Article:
Recovery workers Monday focused on finding the black box flight recorders from AirAsia Flight 8501, which crashed in the Java Sea off Borneo one week ago. Fransiskus Bambang Soelistyo, head of Indonesia's search and rescue agency Basarnas, said seasonal tropical storms stymied divers' efforts to find the boxes earlier about 103 miles off Borneo, the Antara news agency reported.

Investigators hope the flight data recorder and cockpit recorder will provide answers to why the plane went down. A report Saturday by the Indonesian weather agency said  icing was a possible explanation.

Flight 8501 vanished from radar Dec. 28 on a flight to Singapore from Surabaya, Indonesia. Just before air traffic controllers lost contact, the pilot of the doomed Airbus A320-200 had asked permission to ascend to 38,000 feet to avoid deteriorating weather.

Nine-foot waves, 35 mph winds and poor visibility hampered divers Sunday. Soelistyo said diver safety is of paramount concern.

The Indonesian navy sent two more warships to the search area to help with recovery efforts, bringing to 15 the number of ships Indonesia has committed to the recovery operation, the Jakarta Post reported. Six fixed-wing planes, 14 helicopters and 27 ships in all from Indonesia, Singapore, South Korea, Russia, the United States and Japan are participating in the search effort.

Soelistyo said Sunday five "significant objects" had been located about 90 feet deep, and the recorders should be nearby, the Singapore newspaper the Straits Times reported. He said the search team includes five vessels capable of detecting the black box.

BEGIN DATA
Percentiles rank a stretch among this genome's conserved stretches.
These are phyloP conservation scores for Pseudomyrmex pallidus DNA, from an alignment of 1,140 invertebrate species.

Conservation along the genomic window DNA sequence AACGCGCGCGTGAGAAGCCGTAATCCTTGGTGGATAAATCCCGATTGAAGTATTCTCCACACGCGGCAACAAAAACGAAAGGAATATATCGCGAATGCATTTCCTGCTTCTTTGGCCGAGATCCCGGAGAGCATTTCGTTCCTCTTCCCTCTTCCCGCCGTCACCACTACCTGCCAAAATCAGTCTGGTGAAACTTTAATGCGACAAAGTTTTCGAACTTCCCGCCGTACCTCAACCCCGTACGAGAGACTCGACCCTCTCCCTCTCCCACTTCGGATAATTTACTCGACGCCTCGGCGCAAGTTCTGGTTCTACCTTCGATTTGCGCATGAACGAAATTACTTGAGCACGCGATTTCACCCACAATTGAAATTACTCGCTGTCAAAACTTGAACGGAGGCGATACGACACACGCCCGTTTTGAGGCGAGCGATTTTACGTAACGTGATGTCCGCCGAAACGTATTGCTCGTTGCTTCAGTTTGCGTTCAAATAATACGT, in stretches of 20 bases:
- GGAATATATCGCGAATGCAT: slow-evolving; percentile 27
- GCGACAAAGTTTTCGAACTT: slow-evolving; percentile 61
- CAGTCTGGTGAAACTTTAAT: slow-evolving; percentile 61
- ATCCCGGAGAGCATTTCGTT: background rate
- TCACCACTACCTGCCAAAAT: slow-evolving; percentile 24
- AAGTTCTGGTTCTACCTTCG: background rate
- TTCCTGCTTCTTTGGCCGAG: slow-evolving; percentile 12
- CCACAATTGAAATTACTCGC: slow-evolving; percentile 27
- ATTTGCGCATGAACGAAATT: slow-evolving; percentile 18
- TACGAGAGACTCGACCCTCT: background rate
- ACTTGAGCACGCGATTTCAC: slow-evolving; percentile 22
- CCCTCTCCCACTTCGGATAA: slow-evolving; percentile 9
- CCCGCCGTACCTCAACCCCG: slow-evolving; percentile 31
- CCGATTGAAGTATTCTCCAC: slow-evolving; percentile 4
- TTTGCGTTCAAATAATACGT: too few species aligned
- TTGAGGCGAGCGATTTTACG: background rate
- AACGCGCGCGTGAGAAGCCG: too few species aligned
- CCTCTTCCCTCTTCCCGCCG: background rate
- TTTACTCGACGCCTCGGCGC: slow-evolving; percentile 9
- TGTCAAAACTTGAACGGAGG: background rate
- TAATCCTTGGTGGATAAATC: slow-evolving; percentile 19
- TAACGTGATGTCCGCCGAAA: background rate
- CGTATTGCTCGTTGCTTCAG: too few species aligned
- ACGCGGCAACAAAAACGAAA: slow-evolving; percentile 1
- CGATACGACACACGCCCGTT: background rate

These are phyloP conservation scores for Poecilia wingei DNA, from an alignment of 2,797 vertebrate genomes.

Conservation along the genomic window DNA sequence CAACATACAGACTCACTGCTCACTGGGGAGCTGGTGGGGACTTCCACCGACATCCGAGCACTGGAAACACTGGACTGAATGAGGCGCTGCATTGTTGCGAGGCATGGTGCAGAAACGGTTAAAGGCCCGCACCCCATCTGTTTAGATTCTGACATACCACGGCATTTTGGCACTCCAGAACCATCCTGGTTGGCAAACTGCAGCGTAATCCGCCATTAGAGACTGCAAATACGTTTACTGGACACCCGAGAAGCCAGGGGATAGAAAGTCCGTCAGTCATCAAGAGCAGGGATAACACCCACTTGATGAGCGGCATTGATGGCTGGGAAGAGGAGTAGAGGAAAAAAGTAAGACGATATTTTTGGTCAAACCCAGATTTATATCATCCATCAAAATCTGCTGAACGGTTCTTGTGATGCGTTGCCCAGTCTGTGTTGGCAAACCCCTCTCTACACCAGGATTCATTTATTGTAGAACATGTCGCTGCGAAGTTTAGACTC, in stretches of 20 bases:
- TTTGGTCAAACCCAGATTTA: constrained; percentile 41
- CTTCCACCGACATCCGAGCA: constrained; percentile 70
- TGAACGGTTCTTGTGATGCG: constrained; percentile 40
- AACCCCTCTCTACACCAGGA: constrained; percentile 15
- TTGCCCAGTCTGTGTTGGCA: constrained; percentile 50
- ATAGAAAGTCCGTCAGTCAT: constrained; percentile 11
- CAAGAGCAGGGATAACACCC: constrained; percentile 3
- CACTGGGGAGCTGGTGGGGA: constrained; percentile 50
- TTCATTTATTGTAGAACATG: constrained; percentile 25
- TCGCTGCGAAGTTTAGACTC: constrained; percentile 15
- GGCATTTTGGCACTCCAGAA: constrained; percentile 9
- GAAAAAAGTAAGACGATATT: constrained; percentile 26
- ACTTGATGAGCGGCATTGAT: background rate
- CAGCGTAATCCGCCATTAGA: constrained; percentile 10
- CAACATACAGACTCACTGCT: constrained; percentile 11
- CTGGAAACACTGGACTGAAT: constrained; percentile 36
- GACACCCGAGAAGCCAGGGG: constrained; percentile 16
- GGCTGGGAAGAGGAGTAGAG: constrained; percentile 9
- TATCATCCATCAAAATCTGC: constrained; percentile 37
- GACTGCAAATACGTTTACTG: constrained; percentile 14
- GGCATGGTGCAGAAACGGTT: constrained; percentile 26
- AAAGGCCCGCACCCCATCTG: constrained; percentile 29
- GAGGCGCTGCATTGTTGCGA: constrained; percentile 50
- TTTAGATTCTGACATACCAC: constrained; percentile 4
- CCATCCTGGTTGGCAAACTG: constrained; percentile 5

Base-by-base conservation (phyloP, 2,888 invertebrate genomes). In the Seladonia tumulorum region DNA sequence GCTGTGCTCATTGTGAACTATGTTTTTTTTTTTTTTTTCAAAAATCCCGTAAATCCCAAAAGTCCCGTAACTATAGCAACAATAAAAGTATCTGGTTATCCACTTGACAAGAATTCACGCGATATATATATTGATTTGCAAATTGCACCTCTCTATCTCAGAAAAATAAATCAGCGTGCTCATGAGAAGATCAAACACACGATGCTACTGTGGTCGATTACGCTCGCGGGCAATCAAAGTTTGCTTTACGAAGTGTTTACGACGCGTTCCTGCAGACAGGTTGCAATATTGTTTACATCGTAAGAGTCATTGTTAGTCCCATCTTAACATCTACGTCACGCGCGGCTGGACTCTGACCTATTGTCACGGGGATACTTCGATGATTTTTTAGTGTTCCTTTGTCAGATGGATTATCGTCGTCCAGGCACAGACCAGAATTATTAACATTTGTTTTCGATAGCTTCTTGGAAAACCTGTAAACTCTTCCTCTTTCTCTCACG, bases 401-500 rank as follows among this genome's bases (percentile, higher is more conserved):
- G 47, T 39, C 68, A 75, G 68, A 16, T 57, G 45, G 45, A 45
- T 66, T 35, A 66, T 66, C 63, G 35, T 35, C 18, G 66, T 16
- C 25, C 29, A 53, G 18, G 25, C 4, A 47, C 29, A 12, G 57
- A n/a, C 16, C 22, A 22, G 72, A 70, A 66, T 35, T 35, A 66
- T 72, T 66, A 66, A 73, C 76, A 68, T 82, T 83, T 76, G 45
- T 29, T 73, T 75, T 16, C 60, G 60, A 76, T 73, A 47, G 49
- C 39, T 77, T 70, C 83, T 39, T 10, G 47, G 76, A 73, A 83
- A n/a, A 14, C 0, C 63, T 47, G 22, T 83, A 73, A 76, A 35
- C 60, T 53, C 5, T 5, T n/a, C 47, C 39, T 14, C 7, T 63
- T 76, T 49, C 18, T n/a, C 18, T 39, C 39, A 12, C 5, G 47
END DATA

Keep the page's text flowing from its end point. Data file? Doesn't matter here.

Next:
"Our challenge is mud. Lots of mud at the sea bottom," he said.

He admitted however, none of the ships participating in the search has detected any pings, the Independent reported. Air Force Lt. Col. Johnson Supiryadi said it appeared the tail section, where both recorders are stored, appears to have broken away from the fuselage.

Officials have given up hope any survivors among the 162 passengers and crew aboard would be found.

"If God has called your child, allow me to say this: Your child is not to be pitied," the Rev. Philip Mantofa, whose congregation included a quarter of the victims, said during a chapel service, the Associated Press reported. "Your child is already in God's arms. One day, your family will be reunited in heaven."

Meanwhile, Indonesia has opened an investigation into whether airlines have violated terms of their route permits. Jakarta last week said AirAsia did not have permission to fly from Surabaya to Singapore.

Soelistyo said 34 bodies had been recovered as of Sunday. The Post said families have objected to news coverage of the bodies being turned over to them. Indonesia barred journalists from the process in response.